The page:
Late Byzantine painting experienced one of its most fertile periods in Macedonia. Thessalonike, having quickly cast off the Latin yoke (1204-1224), assumed a leading role in the artistic process, replacing Constantinople to a degree.
Though the beginnings of the painting that developed in Macedonia lay in a new painting style of Constantinopolitan provenance, it soon displayed specific traits that qualified it as a "school", and was to directly influence Serbian painting. Painters from Thessalonike were to work in the employ of Serb princes.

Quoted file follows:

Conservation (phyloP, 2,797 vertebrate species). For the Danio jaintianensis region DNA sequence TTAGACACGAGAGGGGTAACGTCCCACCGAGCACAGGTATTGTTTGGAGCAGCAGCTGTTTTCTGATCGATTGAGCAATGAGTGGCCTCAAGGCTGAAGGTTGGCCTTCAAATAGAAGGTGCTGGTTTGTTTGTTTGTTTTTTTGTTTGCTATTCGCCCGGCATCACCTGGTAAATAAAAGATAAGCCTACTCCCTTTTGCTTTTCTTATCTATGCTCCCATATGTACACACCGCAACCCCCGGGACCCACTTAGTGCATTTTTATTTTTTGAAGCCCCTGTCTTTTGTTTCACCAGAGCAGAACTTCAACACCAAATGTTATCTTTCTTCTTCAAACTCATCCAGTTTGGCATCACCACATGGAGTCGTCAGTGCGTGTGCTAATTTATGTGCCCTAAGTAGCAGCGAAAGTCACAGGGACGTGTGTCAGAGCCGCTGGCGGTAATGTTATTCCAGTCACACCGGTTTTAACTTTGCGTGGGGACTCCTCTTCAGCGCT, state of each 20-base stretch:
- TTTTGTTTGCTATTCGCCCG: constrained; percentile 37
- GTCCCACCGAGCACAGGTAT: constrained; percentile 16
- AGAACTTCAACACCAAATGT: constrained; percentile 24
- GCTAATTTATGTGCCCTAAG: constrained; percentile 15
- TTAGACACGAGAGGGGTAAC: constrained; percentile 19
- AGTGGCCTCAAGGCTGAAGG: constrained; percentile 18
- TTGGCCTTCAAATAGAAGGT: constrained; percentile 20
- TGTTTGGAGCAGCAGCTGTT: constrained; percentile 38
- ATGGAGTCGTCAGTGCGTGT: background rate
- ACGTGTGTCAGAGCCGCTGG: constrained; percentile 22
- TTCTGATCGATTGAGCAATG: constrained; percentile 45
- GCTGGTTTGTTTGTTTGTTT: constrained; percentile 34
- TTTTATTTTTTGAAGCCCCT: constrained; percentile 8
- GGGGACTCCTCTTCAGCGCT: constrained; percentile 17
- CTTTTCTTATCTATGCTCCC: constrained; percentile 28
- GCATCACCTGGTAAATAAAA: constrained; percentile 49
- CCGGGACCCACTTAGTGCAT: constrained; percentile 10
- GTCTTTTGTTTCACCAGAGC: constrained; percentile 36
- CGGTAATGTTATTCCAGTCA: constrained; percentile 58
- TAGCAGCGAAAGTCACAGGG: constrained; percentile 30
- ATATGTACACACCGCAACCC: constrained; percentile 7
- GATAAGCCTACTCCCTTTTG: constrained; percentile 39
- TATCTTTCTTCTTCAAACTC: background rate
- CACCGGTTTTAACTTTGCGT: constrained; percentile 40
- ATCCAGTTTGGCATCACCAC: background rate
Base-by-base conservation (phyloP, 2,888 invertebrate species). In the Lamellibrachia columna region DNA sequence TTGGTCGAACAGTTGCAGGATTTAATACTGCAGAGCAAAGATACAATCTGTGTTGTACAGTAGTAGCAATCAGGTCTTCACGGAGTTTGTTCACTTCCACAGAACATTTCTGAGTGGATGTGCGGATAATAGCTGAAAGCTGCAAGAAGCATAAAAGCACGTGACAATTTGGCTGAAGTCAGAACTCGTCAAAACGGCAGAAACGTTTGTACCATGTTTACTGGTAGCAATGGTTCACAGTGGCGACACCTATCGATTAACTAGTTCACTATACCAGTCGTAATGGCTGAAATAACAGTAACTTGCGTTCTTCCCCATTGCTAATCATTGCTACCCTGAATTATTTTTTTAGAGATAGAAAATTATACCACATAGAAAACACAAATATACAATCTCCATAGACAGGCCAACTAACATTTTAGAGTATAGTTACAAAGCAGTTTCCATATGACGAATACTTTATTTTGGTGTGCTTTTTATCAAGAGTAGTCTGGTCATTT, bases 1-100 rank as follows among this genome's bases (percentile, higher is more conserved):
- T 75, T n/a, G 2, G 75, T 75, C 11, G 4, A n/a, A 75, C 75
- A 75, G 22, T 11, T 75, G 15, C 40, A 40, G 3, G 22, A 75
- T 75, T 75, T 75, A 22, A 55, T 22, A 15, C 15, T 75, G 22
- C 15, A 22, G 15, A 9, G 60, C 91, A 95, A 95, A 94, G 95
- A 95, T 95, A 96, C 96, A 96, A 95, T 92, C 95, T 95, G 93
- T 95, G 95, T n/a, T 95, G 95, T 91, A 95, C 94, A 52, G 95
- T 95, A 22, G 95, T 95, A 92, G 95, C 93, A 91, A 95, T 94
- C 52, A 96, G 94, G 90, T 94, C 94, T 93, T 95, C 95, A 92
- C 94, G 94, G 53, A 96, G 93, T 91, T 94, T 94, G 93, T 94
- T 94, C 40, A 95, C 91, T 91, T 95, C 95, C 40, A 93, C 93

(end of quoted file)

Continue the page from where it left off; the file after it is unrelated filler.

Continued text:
The heyday of "Macedonian" painting lasted only for the last few decades of the 13th century. From about 1330 until the capture of Thessalonike by the Turks in 1430 no works of originality were created.